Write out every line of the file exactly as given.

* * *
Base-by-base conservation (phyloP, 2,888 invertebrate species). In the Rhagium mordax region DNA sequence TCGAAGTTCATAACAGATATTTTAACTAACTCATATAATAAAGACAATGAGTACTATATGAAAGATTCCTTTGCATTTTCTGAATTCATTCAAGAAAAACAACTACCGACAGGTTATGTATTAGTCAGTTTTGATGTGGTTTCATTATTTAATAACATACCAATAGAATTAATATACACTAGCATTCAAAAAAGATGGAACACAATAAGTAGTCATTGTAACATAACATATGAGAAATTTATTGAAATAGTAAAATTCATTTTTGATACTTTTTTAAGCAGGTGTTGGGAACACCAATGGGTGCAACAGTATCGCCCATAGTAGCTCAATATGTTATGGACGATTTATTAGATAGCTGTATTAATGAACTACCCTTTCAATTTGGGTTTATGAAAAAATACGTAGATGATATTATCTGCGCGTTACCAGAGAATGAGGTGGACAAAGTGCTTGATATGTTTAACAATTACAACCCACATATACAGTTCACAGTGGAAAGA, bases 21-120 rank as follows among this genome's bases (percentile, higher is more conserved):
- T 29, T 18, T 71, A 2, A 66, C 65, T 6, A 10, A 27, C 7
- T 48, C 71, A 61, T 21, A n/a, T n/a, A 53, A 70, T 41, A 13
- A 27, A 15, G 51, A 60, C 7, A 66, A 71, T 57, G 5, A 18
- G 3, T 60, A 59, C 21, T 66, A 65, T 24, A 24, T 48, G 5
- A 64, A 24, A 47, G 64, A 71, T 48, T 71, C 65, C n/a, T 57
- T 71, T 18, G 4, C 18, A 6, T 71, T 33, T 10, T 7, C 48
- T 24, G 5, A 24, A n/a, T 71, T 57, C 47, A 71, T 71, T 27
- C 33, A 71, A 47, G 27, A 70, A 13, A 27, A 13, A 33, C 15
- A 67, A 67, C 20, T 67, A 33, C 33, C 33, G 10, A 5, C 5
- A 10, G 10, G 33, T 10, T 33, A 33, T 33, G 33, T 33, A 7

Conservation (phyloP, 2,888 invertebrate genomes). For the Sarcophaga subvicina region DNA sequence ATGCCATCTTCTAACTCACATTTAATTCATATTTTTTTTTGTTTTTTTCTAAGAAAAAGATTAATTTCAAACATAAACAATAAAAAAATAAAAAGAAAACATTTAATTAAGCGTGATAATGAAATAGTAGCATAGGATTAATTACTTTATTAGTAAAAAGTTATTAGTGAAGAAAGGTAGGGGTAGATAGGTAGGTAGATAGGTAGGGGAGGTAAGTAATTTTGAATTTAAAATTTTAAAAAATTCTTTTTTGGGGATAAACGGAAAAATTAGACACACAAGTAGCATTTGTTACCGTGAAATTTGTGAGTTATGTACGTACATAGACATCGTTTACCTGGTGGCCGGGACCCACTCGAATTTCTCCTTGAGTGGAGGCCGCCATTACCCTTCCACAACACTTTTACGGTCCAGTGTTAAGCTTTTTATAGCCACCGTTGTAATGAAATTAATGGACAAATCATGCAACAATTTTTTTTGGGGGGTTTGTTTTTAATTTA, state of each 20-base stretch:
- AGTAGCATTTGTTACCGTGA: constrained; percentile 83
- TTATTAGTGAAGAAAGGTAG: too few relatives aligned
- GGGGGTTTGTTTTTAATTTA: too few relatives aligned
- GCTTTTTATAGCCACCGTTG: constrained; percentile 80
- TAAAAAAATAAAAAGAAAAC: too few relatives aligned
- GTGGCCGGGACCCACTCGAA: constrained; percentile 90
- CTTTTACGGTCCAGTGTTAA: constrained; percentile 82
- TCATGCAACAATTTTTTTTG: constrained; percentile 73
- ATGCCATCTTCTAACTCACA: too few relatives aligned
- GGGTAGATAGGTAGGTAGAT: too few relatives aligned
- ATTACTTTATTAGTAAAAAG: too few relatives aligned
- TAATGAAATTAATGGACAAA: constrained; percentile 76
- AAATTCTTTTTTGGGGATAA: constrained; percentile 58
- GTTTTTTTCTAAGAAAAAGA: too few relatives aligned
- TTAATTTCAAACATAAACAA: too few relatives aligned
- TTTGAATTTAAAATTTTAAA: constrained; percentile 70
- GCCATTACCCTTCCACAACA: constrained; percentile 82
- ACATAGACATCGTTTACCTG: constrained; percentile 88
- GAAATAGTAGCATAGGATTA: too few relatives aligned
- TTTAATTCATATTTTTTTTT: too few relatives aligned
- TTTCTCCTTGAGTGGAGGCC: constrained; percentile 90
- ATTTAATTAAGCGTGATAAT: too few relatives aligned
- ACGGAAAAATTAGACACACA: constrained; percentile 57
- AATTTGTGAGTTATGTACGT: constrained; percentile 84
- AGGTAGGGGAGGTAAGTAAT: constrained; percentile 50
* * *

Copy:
Base-by-base conservation (phyloP, 2,888 invertebrate species). In the Rhagium mordax region DNA sequence TCGAAGTTCATAACAGATATTTTAACTAACTCATATAATAAAGACAATGAGTACTATATGAAAGATTCCTTTGCATTTTCTGAATTCATTCAAGAAAAACAACTACCGACAGGTTATGTATTAGTCAGTTTTGATGTGGTTTCATTATTTAATAACATACCAATAGAATTAATATACACTAGCATTCAAAAAAGATGGAACACAATAAGTAGTCATTGTAACATAACATATGAGAAATTTATTGAAATAGTAAAATTCATTTTTGATACTTTTTTAAGCAGGTGTTGGGAACACCAATGGGTGCAACAGTATCGCCCATAGTAGCTCAATATGTTATGGACGATTTATTAGATAGCTGTATTAATGAACTACCCTTTCAATTTGGGTTTATGAAAAAATACGTAGATGATATTATCTGCGCGTTACCAGAGAATGAGGTGGACAAAGTGCTTGATATGTTTAACAATTACAACCCACATATACAGTTCACAGTGGAAAGA, bases 21-120 rank as follows among this genome's bases (percentile, higher is more conserved):
- T 29, T 18, T 71, A 2, A 66, C 65, T 6, A 10, A 27, C 7
- T 48, C 71, A 61, T 21, A n/a, T n/a, A 53, A 70, T 41, A 13
- A 27, A 15, G 51, A 60, C 7, A 66, A 71, T 57, G 5, A 18
- G 3, T 60, A 59, C 21, T 66, A 65, T 24, A 24, T 48, G 5
- A 64, A 24, A 47, G 64, A 71, T 48, T 71, C 65, C n/a, T 57
- T 71, T 18, G 4, C 18, A 6, T 71, T 33, T 10, T 7, C 48
- T 24, G 5, A 24, A n/a, T 71, T 57, C 47, A 71, T 71, T 27
- C 33, A 71, A 47, G 27, A 70, A 13, A 27, A 13, A 33, C 15
- A 67, A 67, C 20, T 67, A 33, C 33, C 33, G 10, A 5, C 5
- A 10, G 10, G 33, T 10, T 33, A 33, T 33, G 33, T 33, A 7

Conservation (phyloP, 2,888 invertebrate genomes). For the Sarcophaga subvicina region DNA sequence ATGCCATCTTCTAACTCACATTTAATTCATATTTTTTTTTGTTTTTTTCTAAGAAAAAGATTAATTTCAAACATAAACAATAAAAAAATAAAAAGAAAACATTTAATTAAGCGTGATAATGAAATAGTAGCATAGGATTAATTACTTTATTAGTAAAAAGTTATTAGTGAAGAAAGGTAGGGGTAGATAGGTAGGTAGATAGGTAGGGGAGGTAAGTAATTTTGAATTTAAAATTTTAAAAAATTCTTTTTTGGGGATAAACGGAAAAATTAGACACACAAGTAGCATTTGTTACCGTGAAATTTGTGAGTTATGTACGTACATAGACATCGTTTACCTGGTGGCCGGGACCCACTCGAATTTCTCCTTGAGTGGAGGCCGCCATTACCCTTCCACAACACTTTTACGGTCCAGTGTTAAGCTTTTTATAGCCACCGTTGTAATGAAATTAATGGACAAATCATGCAACAATTTTTTTTGGGGGGTTTGTTTTTAATTTA, state of each 20-base stretch:
- AGTAGCATTTGTTACCGTGA: constrained; percentile 83
- TTATTAGTGAAGAAAGGTAG: too few relatives aligned
- GGGGGTTTGTTTTTAATTTA: too few relatives aligned
- GCTTTTTATAGCCACCGTTG: constrained; percentile 80
- TAAAAAAATAAAAAGAAAAC: too few relatives aligned
- GTGGCCGGGACCCACTCGAA: constrained; percentile 90
- CTTTTACGGTCCAGTGTTAA: constrained; percentile 82
- TCATGCAACAATTTTTTTTG: constrained; percentile 73
- ATGCCATCTTCTAACTCACA: too few relatives aligned
- GGGTAGATAGGTAGGTAGAT: too few relatives aligned
- ATTACTTTATTAGTAAAAAG: too few relatives aligned
- TAATGAAATTAATGGACAAA: constrained; percentile 76
- AAATTCTTTTTTGGGGATAA: constrained; percentile 58
- GTTTTTTTCTAAGAAAAAGA: too few relatives aligned
- TTAATTTCAAACATAAACAA: too few relatives aligned
- TTTGAATTTAAAATTTTAAA: constrained; percentile 70
- GCCATTACCCTTCCACAACA: constrained; percentile 82
- ACATAGACATCGTTTACCTG: constrained; percentile 88
- GAAATAGTAGCATAGGATTA: too few relatives aligned
- TTTAATTCATATTTTTTTTT: too few relatives aligned
- TTTCTCCTTGAGTGGAGGCC: constrained; percentile 90
- ATTTAATTAAGCGTGATAAT: too few relatives aligned
- ACGGAAAAATTAGACACACA: constrained; percentile 57
- AATTTGTGAGTTATGTACGT: constrained; percentile 84
- AGGTAGGGGAGGTAAGTAAT: constrained; percentile 50